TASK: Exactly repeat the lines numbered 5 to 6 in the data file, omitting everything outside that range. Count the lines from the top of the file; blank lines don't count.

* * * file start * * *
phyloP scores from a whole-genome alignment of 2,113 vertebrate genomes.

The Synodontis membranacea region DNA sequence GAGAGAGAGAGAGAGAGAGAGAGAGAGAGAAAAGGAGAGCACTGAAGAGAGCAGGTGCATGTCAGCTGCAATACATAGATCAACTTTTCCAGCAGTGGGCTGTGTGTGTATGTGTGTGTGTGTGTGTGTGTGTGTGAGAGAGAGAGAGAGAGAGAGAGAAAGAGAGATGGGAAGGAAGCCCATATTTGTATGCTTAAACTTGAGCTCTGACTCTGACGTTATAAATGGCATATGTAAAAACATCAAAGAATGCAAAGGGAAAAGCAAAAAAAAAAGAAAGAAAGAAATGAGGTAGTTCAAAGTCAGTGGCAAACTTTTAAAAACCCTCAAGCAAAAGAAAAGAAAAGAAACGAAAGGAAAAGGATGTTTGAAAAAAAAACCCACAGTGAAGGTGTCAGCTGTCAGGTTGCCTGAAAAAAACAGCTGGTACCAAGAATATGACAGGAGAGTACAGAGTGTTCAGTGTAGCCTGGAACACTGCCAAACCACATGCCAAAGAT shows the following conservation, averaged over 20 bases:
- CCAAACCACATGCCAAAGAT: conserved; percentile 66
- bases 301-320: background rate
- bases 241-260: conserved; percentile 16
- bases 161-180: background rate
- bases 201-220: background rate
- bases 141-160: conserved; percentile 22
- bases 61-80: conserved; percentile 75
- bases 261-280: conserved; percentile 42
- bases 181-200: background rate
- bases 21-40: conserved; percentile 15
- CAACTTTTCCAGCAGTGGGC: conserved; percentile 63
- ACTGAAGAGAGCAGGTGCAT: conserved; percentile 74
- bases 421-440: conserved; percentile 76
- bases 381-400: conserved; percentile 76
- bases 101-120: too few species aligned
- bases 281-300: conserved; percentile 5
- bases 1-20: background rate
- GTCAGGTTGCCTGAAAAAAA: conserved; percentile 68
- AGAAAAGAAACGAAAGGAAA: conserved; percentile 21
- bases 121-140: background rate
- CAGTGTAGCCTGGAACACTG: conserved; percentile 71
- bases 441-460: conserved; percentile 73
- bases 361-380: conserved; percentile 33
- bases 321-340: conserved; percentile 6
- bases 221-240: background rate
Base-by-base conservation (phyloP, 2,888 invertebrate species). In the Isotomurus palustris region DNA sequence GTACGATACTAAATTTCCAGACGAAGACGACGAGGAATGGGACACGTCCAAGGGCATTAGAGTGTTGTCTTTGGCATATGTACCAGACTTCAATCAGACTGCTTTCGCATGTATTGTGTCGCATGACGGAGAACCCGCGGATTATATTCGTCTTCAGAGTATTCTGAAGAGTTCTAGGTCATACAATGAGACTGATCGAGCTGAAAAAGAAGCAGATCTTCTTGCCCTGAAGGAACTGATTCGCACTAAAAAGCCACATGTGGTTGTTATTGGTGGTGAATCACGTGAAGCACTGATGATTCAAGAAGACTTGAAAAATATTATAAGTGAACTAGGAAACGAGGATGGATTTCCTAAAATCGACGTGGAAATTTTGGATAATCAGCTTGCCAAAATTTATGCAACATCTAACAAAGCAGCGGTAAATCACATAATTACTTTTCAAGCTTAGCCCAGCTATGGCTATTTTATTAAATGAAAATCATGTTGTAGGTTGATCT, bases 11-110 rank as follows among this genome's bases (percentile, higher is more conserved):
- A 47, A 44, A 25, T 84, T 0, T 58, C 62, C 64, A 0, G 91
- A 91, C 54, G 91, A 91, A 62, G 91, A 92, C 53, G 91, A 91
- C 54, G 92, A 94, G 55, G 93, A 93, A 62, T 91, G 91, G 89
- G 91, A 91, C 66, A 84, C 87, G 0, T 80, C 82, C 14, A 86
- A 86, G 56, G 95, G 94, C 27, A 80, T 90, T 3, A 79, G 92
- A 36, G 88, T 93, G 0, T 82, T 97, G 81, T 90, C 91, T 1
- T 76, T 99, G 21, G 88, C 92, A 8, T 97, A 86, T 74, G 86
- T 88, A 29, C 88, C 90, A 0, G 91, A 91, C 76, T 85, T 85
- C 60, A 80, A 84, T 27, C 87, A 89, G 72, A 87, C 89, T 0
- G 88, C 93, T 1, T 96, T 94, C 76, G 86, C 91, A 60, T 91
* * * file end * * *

- bases 241-260: conserved; percentile 16
- bases 161-180: background rate